Improving Your Business's Operations and Project Success - Webinar Q&A

Oct 21, 2014
8 Min Read

Thank you again for joining us on October 8 for our special Expert Webinar Series on Improving Your Business's Operations and Project Success - with Gordon Tredgold, Founder of Leadership Principles. Gordon shared with you the FAST method for improving business operations and project delivery. This educational event was recorded and may now be watched onDemand.

As promised, below are the questions asked that we were unable to get to during the live event. If you have further questions, please leave them in the comments.

Q: Should one always broadcast who is accountable for certain outcomes? (Some people are tempted to misuse or misinterpret that information as "blame target".

Gordon Tredgold: It depends on what you mean, "broadcast?"

Accountability is a 2-way street. We need to be clear about what out expectations are, and we need to be sure that we have ensured that they have the right skills, tools and authority levels to do the job. Then the person accountable can accept their accountability. It’s the acceptance of accountability that drives performance not the broadcasting of it. That does have more of a blame target feel to it. I would also advise asking people if there is any reason why they cannot accept accountability, because if there is, then we need to address this. So it's more of a conversation than a broadcast!

Q: Is/Should accountability always be accompanied by metrics?

GT: There needs to be some transparency into the performance so that we can see whether they are performing well or not, and if not then provide support and assistance.

So where possible I would always like to get metrics. In SMART goals the M is for measurable and we should look to make all our goals measurable. We need to know what success looks like, so that we know when we have achieved it. I can't just say I am going to go on a diet to become thinner, it's hard to know whether or not I achieved, it. I would say, I want to drop a dress size, or I want to lose x lbs. Remember the saying, "what we measure we improve." I am a very strong believer in that.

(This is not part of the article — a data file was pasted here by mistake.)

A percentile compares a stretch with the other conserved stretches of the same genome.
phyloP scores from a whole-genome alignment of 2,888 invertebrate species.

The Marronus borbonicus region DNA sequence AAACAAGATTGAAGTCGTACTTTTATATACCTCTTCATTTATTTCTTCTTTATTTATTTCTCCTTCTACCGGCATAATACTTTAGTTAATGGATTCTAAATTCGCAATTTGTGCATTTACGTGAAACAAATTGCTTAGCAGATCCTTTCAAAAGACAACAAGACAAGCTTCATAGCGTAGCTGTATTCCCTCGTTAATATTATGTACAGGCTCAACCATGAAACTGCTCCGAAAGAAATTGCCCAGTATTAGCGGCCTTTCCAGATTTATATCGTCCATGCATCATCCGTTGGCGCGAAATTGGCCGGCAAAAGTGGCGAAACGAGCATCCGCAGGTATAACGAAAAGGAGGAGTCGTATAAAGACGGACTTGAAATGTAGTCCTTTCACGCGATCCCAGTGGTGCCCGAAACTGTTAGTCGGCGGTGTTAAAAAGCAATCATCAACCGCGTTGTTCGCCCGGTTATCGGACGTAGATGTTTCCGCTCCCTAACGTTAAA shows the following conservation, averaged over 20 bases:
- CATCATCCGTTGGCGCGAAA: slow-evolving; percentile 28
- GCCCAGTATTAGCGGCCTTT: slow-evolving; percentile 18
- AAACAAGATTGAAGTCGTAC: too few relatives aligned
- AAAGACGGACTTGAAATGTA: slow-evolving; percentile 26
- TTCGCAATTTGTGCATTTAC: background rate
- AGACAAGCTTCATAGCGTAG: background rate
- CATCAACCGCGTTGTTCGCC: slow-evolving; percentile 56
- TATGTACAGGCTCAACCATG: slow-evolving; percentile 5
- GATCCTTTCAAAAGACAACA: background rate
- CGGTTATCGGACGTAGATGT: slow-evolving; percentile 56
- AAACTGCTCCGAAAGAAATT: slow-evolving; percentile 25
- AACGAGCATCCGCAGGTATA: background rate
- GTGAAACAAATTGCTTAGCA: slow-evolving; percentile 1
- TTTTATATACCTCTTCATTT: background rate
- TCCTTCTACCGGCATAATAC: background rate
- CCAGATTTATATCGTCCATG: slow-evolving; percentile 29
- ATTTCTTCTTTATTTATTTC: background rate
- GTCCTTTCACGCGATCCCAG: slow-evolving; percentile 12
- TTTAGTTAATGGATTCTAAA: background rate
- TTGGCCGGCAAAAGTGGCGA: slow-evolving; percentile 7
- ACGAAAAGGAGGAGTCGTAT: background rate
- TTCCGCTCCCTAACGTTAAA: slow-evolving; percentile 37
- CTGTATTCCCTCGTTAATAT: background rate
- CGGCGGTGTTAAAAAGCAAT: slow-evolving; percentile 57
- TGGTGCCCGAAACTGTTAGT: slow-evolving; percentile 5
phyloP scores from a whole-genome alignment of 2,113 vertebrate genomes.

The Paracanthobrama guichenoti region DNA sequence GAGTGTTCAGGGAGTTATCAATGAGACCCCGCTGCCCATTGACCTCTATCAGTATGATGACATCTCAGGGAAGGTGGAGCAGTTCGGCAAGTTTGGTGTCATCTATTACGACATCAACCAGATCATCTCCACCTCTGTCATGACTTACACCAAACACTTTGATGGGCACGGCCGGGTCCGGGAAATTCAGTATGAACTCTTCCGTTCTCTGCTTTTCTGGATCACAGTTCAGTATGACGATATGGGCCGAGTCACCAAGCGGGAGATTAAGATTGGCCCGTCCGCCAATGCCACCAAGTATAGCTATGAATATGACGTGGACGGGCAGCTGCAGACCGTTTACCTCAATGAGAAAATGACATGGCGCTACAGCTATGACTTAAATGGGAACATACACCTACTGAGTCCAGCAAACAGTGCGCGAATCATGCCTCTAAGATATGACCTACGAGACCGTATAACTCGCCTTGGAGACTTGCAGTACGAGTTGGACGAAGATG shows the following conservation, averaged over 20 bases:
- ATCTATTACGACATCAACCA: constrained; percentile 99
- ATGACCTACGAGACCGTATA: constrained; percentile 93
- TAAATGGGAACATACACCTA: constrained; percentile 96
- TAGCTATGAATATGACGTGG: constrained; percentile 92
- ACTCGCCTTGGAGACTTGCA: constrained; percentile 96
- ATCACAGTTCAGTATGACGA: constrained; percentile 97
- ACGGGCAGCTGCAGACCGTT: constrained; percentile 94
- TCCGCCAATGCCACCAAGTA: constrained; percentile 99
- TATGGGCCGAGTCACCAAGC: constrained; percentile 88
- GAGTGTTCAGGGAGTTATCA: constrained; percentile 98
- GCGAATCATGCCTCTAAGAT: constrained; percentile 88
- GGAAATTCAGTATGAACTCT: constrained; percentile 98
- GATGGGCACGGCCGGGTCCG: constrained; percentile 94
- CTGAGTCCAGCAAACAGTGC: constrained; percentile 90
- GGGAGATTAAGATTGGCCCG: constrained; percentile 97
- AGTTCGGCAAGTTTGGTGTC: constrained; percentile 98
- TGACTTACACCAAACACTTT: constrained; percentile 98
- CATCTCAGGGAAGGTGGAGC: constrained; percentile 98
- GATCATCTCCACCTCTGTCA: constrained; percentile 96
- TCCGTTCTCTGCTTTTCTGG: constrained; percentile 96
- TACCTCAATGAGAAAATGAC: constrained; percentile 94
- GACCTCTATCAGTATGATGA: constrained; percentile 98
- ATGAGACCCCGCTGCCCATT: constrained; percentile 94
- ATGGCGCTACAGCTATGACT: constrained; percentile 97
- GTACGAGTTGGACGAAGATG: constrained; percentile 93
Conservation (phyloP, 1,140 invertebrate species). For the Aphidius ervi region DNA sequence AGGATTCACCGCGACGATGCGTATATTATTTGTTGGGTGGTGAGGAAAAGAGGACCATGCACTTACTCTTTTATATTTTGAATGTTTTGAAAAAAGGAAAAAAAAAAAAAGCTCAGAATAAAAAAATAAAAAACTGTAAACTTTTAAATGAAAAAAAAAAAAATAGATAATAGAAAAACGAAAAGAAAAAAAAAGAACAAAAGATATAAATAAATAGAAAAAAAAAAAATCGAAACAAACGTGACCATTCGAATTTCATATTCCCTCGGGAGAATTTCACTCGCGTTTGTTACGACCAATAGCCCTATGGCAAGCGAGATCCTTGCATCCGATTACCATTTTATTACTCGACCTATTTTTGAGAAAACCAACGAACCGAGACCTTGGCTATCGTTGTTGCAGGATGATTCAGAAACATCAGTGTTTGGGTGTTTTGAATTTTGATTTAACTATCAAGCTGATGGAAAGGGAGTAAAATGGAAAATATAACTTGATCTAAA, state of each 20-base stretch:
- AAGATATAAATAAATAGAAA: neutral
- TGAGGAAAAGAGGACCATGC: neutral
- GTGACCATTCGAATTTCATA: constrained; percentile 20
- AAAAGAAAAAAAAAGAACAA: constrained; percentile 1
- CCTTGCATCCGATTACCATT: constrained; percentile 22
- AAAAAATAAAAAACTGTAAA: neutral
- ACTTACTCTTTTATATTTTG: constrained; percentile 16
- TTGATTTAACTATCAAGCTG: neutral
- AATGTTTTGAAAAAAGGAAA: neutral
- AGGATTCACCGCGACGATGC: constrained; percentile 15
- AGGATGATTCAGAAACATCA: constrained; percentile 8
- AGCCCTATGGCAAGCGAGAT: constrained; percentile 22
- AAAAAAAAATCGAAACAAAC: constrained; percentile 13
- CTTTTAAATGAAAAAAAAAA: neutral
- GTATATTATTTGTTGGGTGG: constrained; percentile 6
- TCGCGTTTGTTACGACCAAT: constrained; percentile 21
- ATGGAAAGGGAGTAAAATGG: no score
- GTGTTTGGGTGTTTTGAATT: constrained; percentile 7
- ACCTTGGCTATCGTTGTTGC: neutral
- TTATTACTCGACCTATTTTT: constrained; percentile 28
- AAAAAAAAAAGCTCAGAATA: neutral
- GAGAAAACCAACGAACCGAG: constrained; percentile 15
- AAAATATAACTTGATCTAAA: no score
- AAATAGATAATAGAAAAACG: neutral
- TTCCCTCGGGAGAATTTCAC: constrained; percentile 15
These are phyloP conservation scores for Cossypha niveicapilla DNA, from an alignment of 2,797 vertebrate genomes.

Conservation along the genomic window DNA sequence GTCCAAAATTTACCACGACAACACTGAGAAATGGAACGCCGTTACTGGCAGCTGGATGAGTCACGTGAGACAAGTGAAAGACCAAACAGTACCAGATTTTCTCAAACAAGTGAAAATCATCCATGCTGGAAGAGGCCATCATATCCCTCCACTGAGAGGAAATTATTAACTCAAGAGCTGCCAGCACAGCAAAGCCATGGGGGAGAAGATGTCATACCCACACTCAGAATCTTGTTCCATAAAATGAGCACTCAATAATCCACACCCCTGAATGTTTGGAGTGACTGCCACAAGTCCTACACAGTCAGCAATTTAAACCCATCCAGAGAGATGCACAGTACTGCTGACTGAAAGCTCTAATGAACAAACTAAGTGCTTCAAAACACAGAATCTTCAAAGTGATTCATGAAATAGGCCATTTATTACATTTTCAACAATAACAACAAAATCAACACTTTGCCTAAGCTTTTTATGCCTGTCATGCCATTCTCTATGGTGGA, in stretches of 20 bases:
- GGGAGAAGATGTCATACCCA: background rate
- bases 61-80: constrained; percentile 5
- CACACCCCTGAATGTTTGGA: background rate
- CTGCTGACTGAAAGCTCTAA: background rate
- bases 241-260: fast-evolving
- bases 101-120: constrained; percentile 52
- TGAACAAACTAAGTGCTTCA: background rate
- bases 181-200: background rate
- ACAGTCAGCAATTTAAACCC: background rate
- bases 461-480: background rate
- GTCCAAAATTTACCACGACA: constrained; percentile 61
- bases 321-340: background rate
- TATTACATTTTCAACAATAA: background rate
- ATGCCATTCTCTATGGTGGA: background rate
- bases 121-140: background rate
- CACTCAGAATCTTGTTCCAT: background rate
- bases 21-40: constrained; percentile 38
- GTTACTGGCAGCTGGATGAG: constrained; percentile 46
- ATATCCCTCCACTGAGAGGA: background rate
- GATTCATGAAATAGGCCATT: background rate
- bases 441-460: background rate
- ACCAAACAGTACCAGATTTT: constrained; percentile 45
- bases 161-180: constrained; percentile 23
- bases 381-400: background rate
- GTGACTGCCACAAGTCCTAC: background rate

Q: Is there a difference (in your definition) between "simple" and "elegant?"

GT: Yes, I think that elegant solutions are generally simple, but I wouldn’t necessarily say all simple solutions are elegant. For example, in the NASA and the pen story during the webinar, would you call the pencil an elegant solution?

Q: What are the specific tools that you were talking about for holding one accountable?

GT: We need to have visibility into performance, and in my experience real live data from systems like Intuit QuickBase can be very helpful for achieving that. I am not a big fan of people giving Powerpoint presentations to show progress, I like to see data extracted from systems. Because then we are discussing performance rather than whether the data presented is correct or not. This data could be sales data from Sales systems, or cost centre data coming out of our Accounting systems. In IT operations, I like to get the data directly out of the trouble ticketing systems such as Remedy. We need to have systems of record, and use those. You can use tools like QuickBase to extract and consolidate the information from source systems, and I have also used Excel to achieve the same although that’s a bit old school now.

Q: I may have missed if Gordon recommended a Project Management software?

GT: I think QuickBase is an excellent tool, and can be used to store estimates, plans and be used to provide dashboards which show our actual performance compared to our planned performance. As I mentioned we need to try and create a GPS for our business or operations, so that we can react in a timely manner to achieve our goals, rather than getting into a situation where we are relying on hope and luck, because hope is not a strategy.

Q: What are challenges, if we hold people accountable for execution of process? Could you expand on that?

GT: OK – where I live in Germany there is a rule and a process that states plants need to be watered if the temperature is above 32C/90F.

So people are judged on whether they watered them when the temp is above 90F. Last summer we had 5 days of torrential rain, we had flood, then the 6th day the temp was 92F.

We had people watering plants standing in 6 inches of water. It was madness. If we held people accountable for the plants being healthy and watered, on this day they would have simply said, OK, it doesn’t make sense to water them. Also what happens when it's 88F for 20 days in a row, surely the temp is not above 90F, but those plants still need watering. If all the plants die, the gardener can always say, but I followed the process? We need to hold people accountable to results rather than process, because it's difficult to come up with processes which account for every single situation.

I know this is a simple example, but it's true and I wanted to show what can happen in such situations.

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